28. On behalf of the appellant, however, reliance was placed on the evidence of P. W. 3 Bechan Lal, who stated in cross-examination that the Committee members had demanded money from defendant No. 1, who said that he had paid it to defendant No. 5. The creditors then kept quiet. This witness further stated that he left service 7 or 8 months after that. He has also stated that he was a Munim for about a year after the agreement dated the 1st September, 1942 was executed. From this, it is argued that the cause of action had accrued some time in December, 1942 or January, 1943.
The evidence of Bechan Lal is not quite clear on the question as to the time or date of refusal. He stated that the money was demanded by the Committee members. This statement cannot possibly be correct, because even according to the defendant's own evidence, Abdul Latif who was a member of the Committee, had left the station shortly after the agreement. The statement itself is not quite definite.
29. On behalf of the applicant, reliance is also placed on the statement of Babu Prahlad Rai who stated that the sale proceeds were demanded from defendant No. 1 four or five months after the goods were sold, but he did not pay it. Babu Prahalad Rai, however, has not stated that defendant No. 1 had refused to make the payment. He merely put off Babu Prahlad Rai on the ground that Abdul Latif had gone away, and in his absence, nothing could be done. P. W. Girdhar Das stated that defendant No. 1 did not distribute the sale proceeds among the creditors and he used to put off the creditors by saying that it would be distributed when Abdul Latif returned.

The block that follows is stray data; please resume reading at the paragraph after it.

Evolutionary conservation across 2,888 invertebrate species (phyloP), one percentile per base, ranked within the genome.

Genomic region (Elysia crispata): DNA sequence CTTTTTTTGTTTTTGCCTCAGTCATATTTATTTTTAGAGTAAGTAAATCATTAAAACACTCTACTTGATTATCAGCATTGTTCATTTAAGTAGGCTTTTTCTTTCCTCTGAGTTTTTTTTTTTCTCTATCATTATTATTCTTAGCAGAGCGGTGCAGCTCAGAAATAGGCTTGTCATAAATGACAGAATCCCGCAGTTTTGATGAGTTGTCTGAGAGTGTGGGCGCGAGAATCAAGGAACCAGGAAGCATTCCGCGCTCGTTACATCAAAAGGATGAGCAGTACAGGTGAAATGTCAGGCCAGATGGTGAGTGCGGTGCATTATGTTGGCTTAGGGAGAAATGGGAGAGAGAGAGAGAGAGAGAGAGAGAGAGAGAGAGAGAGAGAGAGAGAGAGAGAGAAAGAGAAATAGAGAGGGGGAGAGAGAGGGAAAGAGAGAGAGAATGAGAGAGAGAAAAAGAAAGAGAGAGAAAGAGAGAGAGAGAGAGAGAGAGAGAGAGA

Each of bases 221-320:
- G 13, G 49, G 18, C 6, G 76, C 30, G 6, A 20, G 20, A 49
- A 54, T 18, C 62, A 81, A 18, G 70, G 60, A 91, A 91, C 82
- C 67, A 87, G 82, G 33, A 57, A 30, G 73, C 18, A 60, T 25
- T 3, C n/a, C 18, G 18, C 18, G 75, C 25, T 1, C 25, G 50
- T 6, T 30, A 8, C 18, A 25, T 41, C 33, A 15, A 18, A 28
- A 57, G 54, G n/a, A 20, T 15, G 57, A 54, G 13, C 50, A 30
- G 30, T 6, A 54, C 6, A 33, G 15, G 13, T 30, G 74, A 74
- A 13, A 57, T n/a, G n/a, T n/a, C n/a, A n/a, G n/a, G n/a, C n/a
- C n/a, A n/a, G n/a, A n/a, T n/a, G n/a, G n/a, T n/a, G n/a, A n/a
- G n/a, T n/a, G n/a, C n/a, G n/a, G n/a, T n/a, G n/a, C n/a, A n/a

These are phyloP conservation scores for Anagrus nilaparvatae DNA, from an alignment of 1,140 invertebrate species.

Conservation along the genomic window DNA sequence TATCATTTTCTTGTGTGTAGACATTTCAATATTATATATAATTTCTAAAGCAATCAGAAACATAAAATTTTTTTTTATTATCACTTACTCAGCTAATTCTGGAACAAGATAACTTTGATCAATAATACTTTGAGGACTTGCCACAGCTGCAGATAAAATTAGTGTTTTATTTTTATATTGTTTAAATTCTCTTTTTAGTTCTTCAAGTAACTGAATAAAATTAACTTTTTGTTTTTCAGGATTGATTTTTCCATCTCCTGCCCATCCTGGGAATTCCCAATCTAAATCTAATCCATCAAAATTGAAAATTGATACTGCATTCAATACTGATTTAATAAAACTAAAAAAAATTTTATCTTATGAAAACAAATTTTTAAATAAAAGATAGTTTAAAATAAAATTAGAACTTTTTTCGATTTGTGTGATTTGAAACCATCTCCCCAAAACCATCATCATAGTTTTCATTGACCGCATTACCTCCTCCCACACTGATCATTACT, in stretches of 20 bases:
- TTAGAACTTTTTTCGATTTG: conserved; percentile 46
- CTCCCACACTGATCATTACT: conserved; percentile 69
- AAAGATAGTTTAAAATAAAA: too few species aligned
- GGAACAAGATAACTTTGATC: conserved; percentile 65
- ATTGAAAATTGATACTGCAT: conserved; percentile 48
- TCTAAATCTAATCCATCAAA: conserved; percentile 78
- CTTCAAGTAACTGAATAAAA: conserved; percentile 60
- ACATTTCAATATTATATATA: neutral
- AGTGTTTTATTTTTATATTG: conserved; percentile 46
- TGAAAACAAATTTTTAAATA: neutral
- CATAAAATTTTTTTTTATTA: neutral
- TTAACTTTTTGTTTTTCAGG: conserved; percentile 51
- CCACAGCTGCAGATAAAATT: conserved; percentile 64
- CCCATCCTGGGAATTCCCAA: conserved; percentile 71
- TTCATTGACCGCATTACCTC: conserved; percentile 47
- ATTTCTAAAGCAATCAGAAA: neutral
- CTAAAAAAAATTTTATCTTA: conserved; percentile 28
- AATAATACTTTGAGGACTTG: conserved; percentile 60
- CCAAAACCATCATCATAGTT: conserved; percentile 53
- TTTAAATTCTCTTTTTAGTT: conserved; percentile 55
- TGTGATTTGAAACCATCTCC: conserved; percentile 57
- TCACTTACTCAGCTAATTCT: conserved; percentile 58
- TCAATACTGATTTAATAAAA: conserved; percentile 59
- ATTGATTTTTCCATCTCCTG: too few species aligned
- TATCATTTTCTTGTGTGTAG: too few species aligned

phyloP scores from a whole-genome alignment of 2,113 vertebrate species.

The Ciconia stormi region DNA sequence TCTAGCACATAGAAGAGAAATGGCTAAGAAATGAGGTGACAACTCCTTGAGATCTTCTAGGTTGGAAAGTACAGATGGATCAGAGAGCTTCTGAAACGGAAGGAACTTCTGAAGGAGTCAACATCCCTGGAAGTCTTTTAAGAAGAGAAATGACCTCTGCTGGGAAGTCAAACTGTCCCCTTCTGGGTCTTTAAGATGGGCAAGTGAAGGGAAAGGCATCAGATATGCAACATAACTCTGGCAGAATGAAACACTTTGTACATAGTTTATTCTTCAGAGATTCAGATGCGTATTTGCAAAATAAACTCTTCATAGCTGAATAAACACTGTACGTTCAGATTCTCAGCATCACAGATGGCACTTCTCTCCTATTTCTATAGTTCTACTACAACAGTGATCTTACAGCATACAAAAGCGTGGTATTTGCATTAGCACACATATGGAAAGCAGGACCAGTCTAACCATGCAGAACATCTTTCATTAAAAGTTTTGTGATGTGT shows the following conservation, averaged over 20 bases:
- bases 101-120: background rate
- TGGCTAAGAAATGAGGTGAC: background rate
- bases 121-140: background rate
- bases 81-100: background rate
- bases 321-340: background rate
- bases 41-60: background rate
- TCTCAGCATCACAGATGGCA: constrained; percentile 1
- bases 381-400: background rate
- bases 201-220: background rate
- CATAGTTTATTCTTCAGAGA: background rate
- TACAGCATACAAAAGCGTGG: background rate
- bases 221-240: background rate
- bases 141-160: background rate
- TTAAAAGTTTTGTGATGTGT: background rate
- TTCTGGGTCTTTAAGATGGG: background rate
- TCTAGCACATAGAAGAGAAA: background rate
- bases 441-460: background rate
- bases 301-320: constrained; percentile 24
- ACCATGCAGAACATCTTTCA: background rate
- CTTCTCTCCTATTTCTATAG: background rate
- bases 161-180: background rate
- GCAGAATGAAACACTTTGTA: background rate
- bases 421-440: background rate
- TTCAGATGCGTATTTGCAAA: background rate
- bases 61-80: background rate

The plaintiffs' case that defendant No. 1 was putting off the payment of money on the ground that Abdul Latif had not come back appears to be supported by probabilities. This is the reason alleged by the plaintiffs for the delay caused in filing the present suit. The fact that Abdul Latif was absent is admitted on behalf of defendant No. 1 himself. There appears to be no reason why the plaintiffs should have remained silent, unless the defendant No. 1 had been putting them off on this excuse. Under these circumstances, we are of opinion that defendant No. 1 was putting off payment on the excuse that Abdul Latif had not come back, and that final refusal by defendant No. 1 did not take place until July, 1945. In this view of the matter, the plaintiffs' suit would be within limitation.
30. In view of the findings given by us above, the appeal of the defendant would succeed only to this extent that the amount of money decreed in favour of the Committee would be reduced from Rs. 20,764/14/- to an amount of Rs. 13,365-2-0. With the above modification in the decree of the trial Court, this appeal is dismissed. The parties shall be entitled to proportionate costs.
31. A cross-objection has also been filed on behalf of the respondents Nos. 10 and 11. This cross-objection relates to past, pendente lite and future interest. It was, however, not pressed before us and is dismissed with costs.